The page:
How rural health care ‘limps along’ in certain communities

This is Part 2 of a Special Report

The medical predicament that many rural communities want to avoid lies 35 miles south of Columbus, Georgia.

Eight years ago, Stewart Webster Hospital, in a financial tailspin, closed its doors for the last time. Now weeds and trash litter the grounds around the facility.

In the years since then, Adolph McLendon, mayor of the town of Richland in Stewart County, has talked with major Georgia health care systems about setting up medical care there – such as a standalone emergency department —  but without any takers so far. He’s still hopeful for a new facility “to be able to save a few people,’’ he said.

“If there is an emergency, an ambulance has to take them to Americus or Albany or Columbus, which is 45 minutes to an hour,’’ said Dr. Alluri Raju, Stewart County’s longtime doctor. “We do see some bad medical outcomes.’’

Patients have to travel out of Stewart County even for such routine medical services as CT scans and X-rays.

The former Stewart Webster Hospital

Over the past 10 years, eight rural hospitals have closed in Georgia. Those won’t be the last, experts predict. More than a dozen Georgia rural hospitals, scattered across the state, are finding it difficult to break even financially, said Jimmy Lewis, CEO of HomeTown Health, an association of rural hospitals in the state.

Stephens County

And in Toccoa, in northeast Georgia, Stephens County Hospital has lost at least $2 million a year for the past six years, said CEO Van Loskoski.

The hospital has closed its labor and delivery services to stanch the financial bleeding. The move is meant to be temporary. Local residents, though, are worried about the overall future of their hospital, which has been front-page news in the Toccoa paper.

Federal Covid funds have curbed the hospital closures this year, the National Rural Health Association said. Still, the organization said, 453 rural hospitals, or about one-quarter of the total, are at risk of closure. Overall, the pandemic has exacerbated the challenges of rural health care, including health care workforce challenges.

Still, a recent Georgia hospital closure hasn’t made big ripples in its community. Northeast of Atlanta, Northridge Medical Center closed last year in Commerce, along the I-85 corridor.

“The impact is definitely there,’’ said James Wascher, the city manager of Commerce, citing particularly the loss of the hospital’s emergency department. “But no one has packed up and left.”

Hospitals are available nearby in Athens, Braselton and Gainesville, he said. “It’s a little more difficult to travel,’’ Wascher said.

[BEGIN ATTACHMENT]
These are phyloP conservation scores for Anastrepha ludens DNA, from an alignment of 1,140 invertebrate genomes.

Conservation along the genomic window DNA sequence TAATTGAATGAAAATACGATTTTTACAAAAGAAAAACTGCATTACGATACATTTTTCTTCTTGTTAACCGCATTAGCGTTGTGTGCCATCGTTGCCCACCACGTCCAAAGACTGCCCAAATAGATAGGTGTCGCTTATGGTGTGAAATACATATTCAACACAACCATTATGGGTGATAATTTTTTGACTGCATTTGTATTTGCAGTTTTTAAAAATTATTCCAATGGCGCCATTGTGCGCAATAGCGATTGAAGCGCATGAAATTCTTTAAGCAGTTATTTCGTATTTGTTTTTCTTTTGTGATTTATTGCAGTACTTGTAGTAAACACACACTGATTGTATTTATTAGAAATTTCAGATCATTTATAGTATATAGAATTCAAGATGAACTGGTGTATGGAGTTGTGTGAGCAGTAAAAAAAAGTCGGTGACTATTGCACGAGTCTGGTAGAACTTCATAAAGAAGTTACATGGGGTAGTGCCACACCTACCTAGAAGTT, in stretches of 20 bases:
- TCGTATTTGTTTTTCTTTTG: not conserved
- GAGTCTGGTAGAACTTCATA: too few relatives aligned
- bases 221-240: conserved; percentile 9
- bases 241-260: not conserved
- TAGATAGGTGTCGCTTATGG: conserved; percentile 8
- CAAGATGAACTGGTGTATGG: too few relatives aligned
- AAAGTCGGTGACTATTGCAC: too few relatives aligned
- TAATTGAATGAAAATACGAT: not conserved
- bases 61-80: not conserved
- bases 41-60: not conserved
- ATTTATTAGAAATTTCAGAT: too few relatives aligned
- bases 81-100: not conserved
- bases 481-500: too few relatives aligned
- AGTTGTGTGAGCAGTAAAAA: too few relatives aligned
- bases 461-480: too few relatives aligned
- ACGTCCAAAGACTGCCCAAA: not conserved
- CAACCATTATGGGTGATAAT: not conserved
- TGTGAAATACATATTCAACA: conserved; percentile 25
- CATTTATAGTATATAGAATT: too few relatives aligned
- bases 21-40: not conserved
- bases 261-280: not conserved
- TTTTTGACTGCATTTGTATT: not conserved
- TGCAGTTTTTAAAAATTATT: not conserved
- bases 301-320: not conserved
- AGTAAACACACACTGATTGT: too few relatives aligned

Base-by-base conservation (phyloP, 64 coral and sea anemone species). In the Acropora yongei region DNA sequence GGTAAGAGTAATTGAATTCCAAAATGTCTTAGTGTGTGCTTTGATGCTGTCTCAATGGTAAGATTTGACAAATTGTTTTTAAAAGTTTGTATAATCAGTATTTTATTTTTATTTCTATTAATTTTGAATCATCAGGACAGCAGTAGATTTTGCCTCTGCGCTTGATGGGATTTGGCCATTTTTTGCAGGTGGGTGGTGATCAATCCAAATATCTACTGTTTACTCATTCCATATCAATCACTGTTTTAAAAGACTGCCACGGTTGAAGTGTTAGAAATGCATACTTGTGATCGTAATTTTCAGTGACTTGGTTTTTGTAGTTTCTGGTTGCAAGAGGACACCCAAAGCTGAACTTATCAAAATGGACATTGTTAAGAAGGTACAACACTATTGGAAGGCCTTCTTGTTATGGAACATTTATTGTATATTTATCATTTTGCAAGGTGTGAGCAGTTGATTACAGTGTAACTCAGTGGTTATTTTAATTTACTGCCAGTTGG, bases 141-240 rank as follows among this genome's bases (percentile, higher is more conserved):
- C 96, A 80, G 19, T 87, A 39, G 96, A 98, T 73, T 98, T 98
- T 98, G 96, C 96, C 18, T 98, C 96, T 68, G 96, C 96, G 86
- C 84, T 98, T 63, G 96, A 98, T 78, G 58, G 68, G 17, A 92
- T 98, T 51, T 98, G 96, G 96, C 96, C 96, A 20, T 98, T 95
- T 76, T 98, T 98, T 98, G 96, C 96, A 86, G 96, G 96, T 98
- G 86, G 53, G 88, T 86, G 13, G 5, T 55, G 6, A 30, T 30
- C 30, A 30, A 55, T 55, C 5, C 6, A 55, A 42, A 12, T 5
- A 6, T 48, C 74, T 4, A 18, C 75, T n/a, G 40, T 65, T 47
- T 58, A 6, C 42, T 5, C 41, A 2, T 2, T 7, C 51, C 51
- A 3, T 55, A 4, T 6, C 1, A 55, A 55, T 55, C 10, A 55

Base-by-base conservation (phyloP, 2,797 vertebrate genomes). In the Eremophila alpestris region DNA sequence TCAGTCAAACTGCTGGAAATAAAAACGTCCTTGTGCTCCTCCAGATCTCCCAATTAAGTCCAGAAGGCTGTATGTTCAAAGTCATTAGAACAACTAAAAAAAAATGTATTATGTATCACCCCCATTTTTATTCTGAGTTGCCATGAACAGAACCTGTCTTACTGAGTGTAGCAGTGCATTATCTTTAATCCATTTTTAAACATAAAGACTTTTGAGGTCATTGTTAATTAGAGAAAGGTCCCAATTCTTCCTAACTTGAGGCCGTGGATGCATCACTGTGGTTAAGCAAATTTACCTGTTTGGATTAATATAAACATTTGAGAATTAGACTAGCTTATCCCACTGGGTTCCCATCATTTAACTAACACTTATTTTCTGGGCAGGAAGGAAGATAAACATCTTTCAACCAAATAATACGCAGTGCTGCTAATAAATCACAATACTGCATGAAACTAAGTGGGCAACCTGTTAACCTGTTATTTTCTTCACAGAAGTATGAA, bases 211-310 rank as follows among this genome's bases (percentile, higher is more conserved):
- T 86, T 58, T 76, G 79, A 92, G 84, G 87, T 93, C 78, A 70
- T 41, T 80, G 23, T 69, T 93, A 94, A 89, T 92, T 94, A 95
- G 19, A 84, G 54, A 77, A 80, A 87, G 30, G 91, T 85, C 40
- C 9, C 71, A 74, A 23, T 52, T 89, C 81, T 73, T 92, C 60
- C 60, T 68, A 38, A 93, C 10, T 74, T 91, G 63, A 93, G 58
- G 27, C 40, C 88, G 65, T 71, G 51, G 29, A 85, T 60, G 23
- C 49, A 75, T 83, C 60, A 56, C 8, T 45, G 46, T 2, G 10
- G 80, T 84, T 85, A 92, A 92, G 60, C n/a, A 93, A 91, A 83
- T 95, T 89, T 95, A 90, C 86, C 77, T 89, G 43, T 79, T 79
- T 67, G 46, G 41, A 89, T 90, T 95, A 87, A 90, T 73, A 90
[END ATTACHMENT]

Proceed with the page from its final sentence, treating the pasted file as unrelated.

Loskoski, the CEO of Stephens County Hospital, said recently that “we’re struggling about as much as any rural hospital. The population isn’t growing much.’’ (The most recent census records showed the county had gained just 609 residents in a decade’s time.)


“It’s extremely expensive for us to provide health care in the middle of a pandemic,’’ Loskoski said. “The patients we’re seeing are more medically complex.’’ And finding enough staff is a constant challenge.

“Rural health care has limped along for a long time,’’ he said. “We need the community to support us. Every hospital is in danger of closing in a rural market.”

Loskoski, though, is trying different strategies for Stephens County Hospital, including expanding behavioral health services and considering more such ventures in a bid to reach more customers.

Stephens County Hospital

Mark Wilkinson, who has lived in Stephens County all his life, serves as chairman of the Hospital Authority. He runs a lumber company but is also familiar, though his hospital position, with health care terminology, especially involving reimbursement.

“We don’t have a lot of patients who have private insurance,’’ Wilkinson said. “It’s a hard business when you have a lot of indigent care, Medicare and Medicaid.’’ The hospital provided $11 million in indigent care last year, he said.

The county has helped the hospital with a $5 million bridge loan, which has been repaid, and a $15 million bond.

“The community is very concerned and very divided about the future of the hospital,’’ said Tom Law, editor of the Toccoa Record. Most, though, say some sort of medical facility is needed, at least one providing emergency care, Law said. “There are some people who think we’re paying good money after bad.’’

Closure of the hospital would be disastrous, Wilkinson said. It provides 400 jobs and has a $100 million financial effect annually on the Stephens County economy, he noted. “It means everything to us.’’

The Arthur M. Blank Family Foundation contributed funding for the reporting of this article.

Here’s a link to Part 1 of the Special Report